Retirement plans under the Consolidated Appropriations Act, 2021
The Act covers non-COVID disasters, partial terminations and more
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Authored by RSM US LLP
On Dec. 22, 2020, Congress passed, and President Trump recently signed, the Consolidated Appropriations Act, 2021. This Act contains over $900 billion of additional stimulus funding intended for COVID-19 relief. In addition, the Act amends some Internal Revenue Code (Code) provisions pertaining to qualified retirement plans, including non-COVID disaster emergency relief, partial plan termination relief and other provisions affecting multiemployer and other defined benefit plans.
Notably, the Act does not extend the timeframes applicable to qualified plan participants under the CARES Act. The Act provides the following with respect to qualified retirement plans.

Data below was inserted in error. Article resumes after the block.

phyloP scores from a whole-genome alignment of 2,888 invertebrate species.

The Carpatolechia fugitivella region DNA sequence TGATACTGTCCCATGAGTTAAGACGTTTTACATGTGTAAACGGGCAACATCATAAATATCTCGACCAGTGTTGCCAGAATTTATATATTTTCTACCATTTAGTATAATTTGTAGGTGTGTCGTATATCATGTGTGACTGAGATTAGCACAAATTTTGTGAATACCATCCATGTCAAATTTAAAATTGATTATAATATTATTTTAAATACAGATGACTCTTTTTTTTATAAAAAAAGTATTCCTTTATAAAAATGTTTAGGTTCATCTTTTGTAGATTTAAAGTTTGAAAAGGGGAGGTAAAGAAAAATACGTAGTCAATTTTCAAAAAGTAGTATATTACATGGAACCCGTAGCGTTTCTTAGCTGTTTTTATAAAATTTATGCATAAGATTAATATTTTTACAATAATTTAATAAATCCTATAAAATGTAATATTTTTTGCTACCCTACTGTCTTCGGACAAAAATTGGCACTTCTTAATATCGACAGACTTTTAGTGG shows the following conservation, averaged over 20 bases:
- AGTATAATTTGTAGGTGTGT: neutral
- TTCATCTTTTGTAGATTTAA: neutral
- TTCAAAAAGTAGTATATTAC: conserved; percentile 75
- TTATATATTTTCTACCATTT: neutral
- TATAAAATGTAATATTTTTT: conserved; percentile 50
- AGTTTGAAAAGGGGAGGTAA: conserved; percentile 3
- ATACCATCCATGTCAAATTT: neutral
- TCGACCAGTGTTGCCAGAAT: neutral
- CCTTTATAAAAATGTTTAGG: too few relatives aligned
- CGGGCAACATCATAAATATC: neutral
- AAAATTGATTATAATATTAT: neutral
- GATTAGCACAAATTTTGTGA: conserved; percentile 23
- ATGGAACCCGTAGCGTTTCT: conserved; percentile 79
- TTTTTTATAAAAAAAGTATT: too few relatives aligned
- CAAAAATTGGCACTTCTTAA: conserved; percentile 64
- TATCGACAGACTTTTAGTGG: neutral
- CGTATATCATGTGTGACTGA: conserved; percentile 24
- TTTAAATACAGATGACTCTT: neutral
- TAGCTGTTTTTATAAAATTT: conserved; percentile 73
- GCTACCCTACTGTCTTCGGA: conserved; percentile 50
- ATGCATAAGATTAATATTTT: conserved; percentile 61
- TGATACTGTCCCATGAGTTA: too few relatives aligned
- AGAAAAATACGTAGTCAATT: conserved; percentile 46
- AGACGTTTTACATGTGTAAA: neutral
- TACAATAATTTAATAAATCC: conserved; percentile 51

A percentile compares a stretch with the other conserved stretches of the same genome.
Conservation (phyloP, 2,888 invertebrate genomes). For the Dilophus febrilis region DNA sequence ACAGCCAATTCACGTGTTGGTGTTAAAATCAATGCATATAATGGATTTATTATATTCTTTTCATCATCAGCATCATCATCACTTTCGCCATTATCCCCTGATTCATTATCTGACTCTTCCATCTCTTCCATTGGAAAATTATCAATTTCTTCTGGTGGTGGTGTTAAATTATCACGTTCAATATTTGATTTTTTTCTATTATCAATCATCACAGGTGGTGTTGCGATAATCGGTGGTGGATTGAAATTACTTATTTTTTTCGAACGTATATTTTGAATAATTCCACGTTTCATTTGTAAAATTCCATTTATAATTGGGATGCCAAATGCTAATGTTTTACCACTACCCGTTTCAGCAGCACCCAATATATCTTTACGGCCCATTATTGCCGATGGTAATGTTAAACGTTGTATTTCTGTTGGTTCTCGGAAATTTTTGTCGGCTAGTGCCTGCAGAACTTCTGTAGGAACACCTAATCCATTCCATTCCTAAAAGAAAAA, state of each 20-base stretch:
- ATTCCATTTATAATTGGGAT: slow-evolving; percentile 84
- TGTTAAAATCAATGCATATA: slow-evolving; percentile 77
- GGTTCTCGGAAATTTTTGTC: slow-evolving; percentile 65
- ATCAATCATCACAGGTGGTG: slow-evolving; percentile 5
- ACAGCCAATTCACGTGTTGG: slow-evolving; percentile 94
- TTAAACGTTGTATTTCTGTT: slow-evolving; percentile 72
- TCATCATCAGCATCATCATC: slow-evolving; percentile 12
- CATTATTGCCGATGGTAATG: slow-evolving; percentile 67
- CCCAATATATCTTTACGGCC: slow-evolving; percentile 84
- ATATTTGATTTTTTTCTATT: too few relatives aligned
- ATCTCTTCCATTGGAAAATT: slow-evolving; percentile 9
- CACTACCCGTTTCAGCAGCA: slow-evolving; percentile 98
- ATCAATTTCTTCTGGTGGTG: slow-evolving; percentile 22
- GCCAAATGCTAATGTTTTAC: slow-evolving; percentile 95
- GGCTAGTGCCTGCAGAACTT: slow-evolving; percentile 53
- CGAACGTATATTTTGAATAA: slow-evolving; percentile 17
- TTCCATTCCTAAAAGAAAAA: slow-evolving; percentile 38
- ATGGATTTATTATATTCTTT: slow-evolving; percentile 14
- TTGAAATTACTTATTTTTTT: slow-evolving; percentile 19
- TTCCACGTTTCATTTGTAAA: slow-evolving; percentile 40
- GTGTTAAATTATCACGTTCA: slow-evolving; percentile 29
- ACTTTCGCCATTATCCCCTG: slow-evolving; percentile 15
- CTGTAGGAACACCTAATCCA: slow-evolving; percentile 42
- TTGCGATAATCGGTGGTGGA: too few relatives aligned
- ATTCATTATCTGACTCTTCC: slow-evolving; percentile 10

Non-COVID-19 disaster emergency relief
The Act includes tax relief for plan sponsors in presidentially declared disaster areas for major disasters declared on or after Jan. 1, 2020 and ending 60 days after the date of the Act’s enactment.
The Act’s disaster emergency relief provisions allow qualified individuals to withdraw up to an aggregate limit not to exceed $100,000 counting cumulative qualified disaster distributions from prior years. The distributions are not subject to the 10% early withdrawal penalty tax and may be included in income ratably over a three-year period unless elected otherwise. Alternatively, the individuals are permitted to repay all or a part of the distributions back to an eligible retirement plan within three years of the date of the withdrawal.